Jason had my interest at ‘doom’!
An oft-recalled feature of nineteenth-century life in Scotland was reverence for the Lord’s Day. This, of course, in itself, was no new phenomenon. It had long been part of Scottish (and indeed British) Christianity. Nor was it either particularly distinctly Presbyterian, or even Protestant. But this reverence took on new passion and legal seriousness in Victorian society. And the unearthing and recalling of such stories – in their various incarnations and evolutions – makes teaching church history a heap of fun. Consider, for example, the horrifying testimony of Robert Wallace (who had been minister of two Edinburgh parishes, professor of Ecclesiastical History at the University, editor of The Scotsman, and Member of Parliament) from his Life and Last Leaves:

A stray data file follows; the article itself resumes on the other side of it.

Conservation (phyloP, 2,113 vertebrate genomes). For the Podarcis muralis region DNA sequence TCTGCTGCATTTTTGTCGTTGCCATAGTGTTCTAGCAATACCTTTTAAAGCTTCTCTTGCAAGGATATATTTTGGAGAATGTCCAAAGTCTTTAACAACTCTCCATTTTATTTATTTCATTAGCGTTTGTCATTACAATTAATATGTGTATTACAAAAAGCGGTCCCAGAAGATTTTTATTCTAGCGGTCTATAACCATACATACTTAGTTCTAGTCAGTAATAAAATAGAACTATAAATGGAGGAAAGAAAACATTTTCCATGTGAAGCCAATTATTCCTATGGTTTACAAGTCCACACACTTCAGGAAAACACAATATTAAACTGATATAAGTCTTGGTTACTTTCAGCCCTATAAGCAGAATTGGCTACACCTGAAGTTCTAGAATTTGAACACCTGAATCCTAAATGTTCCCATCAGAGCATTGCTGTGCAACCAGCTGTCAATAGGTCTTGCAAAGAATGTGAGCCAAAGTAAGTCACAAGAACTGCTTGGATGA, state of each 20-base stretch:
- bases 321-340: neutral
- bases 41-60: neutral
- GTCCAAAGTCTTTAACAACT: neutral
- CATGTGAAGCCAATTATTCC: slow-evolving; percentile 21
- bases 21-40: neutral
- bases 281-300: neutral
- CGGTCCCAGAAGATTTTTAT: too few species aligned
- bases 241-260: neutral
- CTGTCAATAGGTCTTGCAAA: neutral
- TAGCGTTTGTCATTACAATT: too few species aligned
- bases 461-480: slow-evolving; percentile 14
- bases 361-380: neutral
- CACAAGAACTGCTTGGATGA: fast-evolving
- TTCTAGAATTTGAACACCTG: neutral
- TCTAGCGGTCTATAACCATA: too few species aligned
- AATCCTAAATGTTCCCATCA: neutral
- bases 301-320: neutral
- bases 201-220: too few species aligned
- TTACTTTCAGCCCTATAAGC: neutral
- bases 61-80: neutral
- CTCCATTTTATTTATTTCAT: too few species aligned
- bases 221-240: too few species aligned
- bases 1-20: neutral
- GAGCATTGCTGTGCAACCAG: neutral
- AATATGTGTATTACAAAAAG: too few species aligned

It would be impossible for me todescribe the feeling which was created in my mind by the weekly recurrence of our Sabbatic observances. All of a sudden everything…
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